Documenting Cephalopods Part 3 Labels, labels, labels

Still with me? This series is a step by step approach to the process of documenting natural history museum specimens in a cathartic attempt to explain the process to those who may wonder what museum curators do (some of the time) and in answer to the question, why isn’t your collection digitised yet? I’ve chosen Oxford University Museum of Natural History’s cephalopod collection to start with as a small subset of the zoology collections and one of the less well known parts of the collection. Part 1 looked at how we make a start from almost scratch. Part 2 dissected a ‘typical museum’ label and dipped a toe into some of the problems interpreting specimen labels. In this part, I’ve now added all the specimens I could find onto a spreadsheet and will start piecing together some of the overarching information currently entombed in data labels, apocryphal accounts of the collection and written documents.

Natural history specimens can come with a wide range of labels associated with them. Some are obviously recent museum labels that are easy to interpret but over the centuries multiple labels will have been glued, stitched or extremely loosely attached to specimens as they move from collectors to vendors to researchers and to other museums. Some of these labels are the only remnant of information which gives us an insight into a specimen’s history, information which has otherwise been lost. Without this history, important specimens can be overlooked and the use potential of specimens diminished because researchers often refer to collections based on their age and where they were collected.

Now let’s look at the range of labels found with specimens and begin to piece together what they may mean.

As I mentioned in the last blog post, natural history specimens don’t naturally lend themselves to being labelled in a convenient way. When it comes to the Oxford University Museum of Natural History’s cephalopod collections there are specimens preserved in a variety of ways from fluid preserved individuals, microscope slides sections, shells, beaks, eggs and even models. These have all been labelled in different ways and the collections managed separately and so labelling styles vary more across preservation than they do within it. So you don’t fall into a coma before reaching the end of this post, we’ll just be looking at the different kinds of labels that were found with the fluid preserved specimens in the collection.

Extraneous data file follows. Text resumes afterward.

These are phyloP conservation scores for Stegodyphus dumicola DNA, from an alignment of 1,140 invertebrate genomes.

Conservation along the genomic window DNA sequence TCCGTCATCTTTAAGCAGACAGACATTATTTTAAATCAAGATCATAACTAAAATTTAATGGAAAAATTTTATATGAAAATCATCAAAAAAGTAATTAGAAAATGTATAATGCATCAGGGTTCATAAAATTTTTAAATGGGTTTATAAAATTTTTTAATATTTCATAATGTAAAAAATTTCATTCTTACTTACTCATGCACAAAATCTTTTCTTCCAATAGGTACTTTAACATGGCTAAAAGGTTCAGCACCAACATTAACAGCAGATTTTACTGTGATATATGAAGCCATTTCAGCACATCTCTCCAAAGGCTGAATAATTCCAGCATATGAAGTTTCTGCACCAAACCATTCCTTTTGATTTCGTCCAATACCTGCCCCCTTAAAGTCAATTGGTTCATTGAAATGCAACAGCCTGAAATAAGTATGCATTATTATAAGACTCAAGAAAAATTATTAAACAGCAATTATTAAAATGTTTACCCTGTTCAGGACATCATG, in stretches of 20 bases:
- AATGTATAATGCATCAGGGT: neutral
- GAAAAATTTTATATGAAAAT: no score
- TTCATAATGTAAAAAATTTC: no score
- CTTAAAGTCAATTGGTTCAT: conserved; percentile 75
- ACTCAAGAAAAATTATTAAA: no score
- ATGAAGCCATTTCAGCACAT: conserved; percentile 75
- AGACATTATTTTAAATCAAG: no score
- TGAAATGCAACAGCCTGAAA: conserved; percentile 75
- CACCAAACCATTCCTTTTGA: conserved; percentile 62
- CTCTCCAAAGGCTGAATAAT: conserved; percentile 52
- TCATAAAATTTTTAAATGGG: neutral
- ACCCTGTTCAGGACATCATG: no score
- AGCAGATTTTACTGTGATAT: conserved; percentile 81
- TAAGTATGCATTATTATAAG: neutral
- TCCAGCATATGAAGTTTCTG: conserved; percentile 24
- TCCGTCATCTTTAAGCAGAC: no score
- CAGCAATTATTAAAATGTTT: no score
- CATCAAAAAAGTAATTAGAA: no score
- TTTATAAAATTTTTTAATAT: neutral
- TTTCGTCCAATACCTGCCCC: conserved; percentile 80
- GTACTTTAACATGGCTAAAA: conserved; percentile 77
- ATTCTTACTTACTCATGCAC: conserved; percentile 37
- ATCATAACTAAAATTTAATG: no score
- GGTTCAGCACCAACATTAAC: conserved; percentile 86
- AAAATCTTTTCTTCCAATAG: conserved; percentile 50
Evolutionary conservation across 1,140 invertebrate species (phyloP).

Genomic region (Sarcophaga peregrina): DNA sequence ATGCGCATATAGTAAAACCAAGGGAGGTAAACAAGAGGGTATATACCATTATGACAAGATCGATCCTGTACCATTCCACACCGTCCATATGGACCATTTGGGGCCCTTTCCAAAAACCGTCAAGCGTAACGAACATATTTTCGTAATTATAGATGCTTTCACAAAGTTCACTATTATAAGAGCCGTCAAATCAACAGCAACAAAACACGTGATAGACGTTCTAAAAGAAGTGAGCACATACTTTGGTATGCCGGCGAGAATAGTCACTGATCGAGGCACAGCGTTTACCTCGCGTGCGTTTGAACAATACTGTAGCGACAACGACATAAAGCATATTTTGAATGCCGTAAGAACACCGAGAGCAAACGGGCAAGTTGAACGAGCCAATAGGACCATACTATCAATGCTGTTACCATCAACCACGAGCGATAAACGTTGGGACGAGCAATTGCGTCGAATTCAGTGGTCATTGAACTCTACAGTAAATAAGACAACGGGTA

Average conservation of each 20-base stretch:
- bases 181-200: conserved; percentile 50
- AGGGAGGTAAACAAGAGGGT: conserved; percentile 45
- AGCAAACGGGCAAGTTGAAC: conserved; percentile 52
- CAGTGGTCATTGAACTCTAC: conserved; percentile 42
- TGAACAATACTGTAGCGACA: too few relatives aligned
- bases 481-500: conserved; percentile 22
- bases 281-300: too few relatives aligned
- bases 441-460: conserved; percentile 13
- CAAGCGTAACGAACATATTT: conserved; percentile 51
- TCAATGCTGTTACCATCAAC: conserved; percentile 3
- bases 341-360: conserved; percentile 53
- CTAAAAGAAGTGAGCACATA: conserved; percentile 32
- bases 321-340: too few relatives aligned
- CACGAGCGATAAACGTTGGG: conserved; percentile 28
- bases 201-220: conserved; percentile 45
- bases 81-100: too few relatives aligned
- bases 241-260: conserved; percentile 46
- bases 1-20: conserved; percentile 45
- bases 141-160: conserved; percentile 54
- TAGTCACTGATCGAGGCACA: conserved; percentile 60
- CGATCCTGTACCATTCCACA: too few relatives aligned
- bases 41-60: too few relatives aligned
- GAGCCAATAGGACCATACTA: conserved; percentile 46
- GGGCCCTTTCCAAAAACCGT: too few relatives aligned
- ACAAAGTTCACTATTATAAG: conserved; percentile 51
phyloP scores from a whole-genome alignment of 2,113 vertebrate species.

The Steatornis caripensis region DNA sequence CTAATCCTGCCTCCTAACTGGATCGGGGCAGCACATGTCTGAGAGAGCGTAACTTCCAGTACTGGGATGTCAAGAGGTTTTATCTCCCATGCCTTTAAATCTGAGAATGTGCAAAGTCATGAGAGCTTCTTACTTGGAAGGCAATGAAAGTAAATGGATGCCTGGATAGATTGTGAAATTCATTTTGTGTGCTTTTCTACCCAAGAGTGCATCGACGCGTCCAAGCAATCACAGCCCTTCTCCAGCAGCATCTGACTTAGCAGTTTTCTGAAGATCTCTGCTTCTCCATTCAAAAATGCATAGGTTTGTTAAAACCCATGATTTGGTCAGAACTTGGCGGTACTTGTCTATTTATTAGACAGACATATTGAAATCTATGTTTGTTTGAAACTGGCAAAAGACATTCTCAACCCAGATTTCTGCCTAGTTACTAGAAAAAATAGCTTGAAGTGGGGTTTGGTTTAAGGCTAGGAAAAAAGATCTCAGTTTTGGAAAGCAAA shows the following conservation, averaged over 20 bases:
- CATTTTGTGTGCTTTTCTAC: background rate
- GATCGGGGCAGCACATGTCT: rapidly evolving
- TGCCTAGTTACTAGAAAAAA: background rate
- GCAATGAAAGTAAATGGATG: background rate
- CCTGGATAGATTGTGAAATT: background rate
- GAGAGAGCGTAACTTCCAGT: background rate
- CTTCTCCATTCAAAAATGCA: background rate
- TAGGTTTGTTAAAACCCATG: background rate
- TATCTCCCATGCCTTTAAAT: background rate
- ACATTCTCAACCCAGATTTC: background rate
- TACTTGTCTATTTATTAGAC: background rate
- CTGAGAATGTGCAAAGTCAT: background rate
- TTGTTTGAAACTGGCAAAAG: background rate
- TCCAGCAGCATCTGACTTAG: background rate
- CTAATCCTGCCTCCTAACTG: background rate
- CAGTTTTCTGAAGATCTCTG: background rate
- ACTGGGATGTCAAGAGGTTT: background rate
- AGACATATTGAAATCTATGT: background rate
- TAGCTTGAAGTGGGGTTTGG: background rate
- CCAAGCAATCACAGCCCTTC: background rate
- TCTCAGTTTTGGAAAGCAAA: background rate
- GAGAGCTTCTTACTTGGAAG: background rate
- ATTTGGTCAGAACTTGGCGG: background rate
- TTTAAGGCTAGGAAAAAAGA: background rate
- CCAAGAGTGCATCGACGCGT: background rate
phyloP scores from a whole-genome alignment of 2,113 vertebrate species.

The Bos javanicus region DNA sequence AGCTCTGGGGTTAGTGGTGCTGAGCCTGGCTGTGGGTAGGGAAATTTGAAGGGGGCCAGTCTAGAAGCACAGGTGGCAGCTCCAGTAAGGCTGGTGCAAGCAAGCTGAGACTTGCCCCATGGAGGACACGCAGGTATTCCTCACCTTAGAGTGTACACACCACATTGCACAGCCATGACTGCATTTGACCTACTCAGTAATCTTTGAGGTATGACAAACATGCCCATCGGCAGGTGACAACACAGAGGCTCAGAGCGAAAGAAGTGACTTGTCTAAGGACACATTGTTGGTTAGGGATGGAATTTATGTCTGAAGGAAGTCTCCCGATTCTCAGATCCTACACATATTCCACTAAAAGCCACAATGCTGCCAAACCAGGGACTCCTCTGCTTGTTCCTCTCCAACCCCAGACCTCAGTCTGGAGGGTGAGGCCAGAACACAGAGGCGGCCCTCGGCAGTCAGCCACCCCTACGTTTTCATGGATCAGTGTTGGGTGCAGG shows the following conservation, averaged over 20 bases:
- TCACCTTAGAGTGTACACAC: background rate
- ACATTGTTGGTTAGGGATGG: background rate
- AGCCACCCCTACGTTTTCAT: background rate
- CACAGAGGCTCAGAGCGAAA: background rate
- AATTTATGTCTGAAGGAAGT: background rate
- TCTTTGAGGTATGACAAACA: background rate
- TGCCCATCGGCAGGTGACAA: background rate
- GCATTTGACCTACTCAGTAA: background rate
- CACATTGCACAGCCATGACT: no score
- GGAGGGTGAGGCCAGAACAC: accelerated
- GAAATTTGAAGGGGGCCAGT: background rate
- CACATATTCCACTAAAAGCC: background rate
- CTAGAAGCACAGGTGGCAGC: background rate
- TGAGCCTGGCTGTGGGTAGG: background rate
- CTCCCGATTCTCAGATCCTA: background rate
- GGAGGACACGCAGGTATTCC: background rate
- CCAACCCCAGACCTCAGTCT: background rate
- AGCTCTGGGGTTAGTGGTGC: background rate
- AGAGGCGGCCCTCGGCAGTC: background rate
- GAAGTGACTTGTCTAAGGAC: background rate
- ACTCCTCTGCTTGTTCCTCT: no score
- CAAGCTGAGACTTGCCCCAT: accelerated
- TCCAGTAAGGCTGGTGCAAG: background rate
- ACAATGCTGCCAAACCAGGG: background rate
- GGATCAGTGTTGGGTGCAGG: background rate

Fluid preserved specimens

Fluid preservation is when whole organisms or parts of them are fixed and preserved in a fluid to prevent tissues from falling apart or being broken down by mould, bacteria, insects and if you are really unlucky rats and mice. By the nature of the preserving method, the preserving fluids are caustic or biocidal which is great for preservation but not so great when it comes to museum documentation. Fluid preserved specimens are normally stored in glass or acrylic containers which labels can be attached to, however, they need to be firmly attached and will be exposed to the environment and over time light, temperature, pollutants and handling makes labels fall apart or become illegible. Today we aim to put labels inside jars with the specimens but then you’ve got to use materials which don’t fade or break apart when submersed in formalin or alcohol. Depending on the specimen you’ve also got issues with labels obscuring what’s in the jar or rolling around in and underneath specimens so that they can’t easily be read. If you remember back to the Spectrum standard for marking and labelling specimens last time, breaking jar seals to fish (or cephalopod) around in a jar of formalin isn’t ideal for curators or specimens. Most natural history museums have got all these problems and more (see Figure 1).

Image showing the problems with fluid preserved specimen labels- obscured, faded and broken jar labels